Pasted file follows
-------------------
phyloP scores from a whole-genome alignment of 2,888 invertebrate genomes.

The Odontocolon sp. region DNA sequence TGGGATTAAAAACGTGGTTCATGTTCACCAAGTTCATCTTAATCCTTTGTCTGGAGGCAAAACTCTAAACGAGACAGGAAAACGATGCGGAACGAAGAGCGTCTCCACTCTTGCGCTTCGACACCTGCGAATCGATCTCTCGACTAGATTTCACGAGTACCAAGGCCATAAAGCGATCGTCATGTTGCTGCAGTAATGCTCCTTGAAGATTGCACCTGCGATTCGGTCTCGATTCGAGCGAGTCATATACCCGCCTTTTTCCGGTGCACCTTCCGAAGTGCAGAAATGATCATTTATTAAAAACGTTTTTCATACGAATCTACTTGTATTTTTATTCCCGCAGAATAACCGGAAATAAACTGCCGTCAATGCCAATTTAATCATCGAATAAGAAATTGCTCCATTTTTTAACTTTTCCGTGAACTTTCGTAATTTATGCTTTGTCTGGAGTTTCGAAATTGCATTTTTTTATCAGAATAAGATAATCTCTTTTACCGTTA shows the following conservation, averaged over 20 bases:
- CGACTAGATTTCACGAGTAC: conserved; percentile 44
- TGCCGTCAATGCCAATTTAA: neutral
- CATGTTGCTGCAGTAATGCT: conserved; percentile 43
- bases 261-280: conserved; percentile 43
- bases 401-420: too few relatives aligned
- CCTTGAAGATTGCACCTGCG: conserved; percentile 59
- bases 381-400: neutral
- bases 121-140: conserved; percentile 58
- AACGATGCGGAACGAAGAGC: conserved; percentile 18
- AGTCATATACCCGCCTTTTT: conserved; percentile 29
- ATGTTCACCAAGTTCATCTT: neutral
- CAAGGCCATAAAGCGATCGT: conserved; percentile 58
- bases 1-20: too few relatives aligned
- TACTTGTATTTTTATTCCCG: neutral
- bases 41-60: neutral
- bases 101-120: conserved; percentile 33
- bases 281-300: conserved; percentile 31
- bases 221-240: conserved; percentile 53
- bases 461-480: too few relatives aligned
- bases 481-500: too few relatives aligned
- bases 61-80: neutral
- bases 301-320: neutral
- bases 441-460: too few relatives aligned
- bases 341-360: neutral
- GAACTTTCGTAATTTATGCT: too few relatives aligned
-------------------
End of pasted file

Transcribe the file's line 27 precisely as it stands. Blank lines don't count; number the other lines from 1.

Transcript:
- GAACTTTCGTAATTTATGCT: too few relatives aligned